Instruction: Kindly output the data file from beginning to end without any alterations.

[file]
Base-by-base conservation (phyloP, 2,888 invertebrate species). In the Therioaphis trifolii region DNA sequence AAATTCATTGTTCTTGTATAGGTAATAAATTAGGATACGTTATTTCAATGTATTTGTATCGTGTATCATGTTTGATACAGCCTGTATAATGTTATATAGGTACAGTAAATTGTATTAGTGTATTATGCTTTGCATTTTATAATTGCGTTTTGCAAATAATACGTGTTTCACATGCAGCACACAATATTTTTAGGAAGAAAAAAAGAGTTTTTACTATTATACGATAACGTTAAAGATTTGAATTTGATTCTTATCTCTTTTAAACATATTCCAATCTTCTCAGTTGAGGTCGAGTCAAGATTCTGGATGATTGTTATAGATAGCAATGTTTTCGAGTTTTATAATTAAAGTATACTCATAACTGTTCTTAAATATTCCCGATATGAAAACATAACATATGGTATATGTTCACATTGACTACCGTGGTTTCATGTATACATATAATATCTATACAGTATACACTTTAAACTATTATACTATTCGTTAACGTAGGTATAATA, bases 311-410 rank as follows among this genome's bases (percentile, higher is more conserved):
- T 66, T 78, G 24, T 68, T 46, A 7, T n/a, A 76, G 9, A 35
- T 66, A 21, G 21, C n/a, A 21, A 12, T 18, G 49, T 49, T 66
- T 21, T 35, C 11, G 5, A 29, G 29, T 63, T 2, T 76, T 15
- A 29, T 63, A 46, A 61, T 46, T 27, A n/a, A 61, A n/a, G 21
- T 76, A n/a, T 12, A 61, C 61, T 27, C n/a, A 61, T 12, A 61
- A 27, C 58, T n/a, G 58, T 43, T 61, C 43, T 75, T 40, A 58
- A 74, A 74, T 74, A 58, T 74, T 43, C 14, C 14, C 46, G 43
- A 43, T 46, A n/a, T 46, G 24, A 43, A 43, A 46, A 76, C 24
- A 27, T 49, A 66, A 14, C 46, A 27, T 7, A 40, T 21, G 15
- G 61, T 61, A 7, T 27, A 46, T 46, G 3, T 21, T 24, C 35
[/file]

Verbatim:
Base-by-base conservation (phyloP, 2,888 invertebrate species). In the Therioaphis trifolii region DNA sequence AAATTCATTGTTCTTGTATAGGTAATAAATTAGGATACGTTATTTCAATGTATTTGTATCGTGTATCATGTTTGATACAGCCTGTATAATGTTATATAGGTACAGTAAATTGTATTAGTGTATTATGCTTTGCATTTTATAATTGCGTTTTGCAAATAATACGTGTTTCACATGCAGCACACAATATTTTTAGGAAGAAAAAAAGAGTTTTTACTATTATACGATAACGTTAAAGATTTGAATTTGATTCTTATCTCTTTTAAACATATTCCAATCTTCTCAGTTGAGGTCGAGTCAAGATTCTGGATGATTGTTATAGATAGCAATGTTTTCGAGTTTTATAATTAAAGTATACTCATAACTGTTCTTAAATATTCCCGATATGAAAACATAACATATGGTATATGTTCACATTGACTACCGTGGTTTCATGTATACATATAATATCTATACAGTATACACTTTAAACTATTATACTATTCGTTAACGTAGGTATAATA, bases 311-410 rank as follows among this genome's bases (percentile, higher is more conserved):
- T 66, T 78, G 24, T 68, T 46, A 7, T n/a, A 76, G 9, A 35
- T 66, A 21, G 21, C n/a, A 21, A 12, T 18, G 49, T 49, T 66
- T 21, T 35, C 11, G 5, A 29, G 29, T 63, T 2, T 76, T 15
- A 29, T 63, A 46, A 61, T 46, T 27, A n/a, A 61, A n/a, G 21
- T 76, A n/a, T 12, A 61, C 61, T 27, C n/a, A 61, T 12, A 61
- A 27, C 58, T n/a, G 58, T 43, T 61, C 43, T 75, T 40, A 58
- A 74, A 74, T 74, A 58, T 74, T 43, C 14, C 14, C 46, G 43
- A 43, T 46, A n/a, T 46, G 24, A 43, A 43, A 46, A 76, C 24
- A 27, T 49, A 66, A 14, C 46, A 27, T 7, A 40, T 21, G 15
- G 61, T 61, A 7, T 27, A 46, T 46, G 3, T 21, T 24, C 35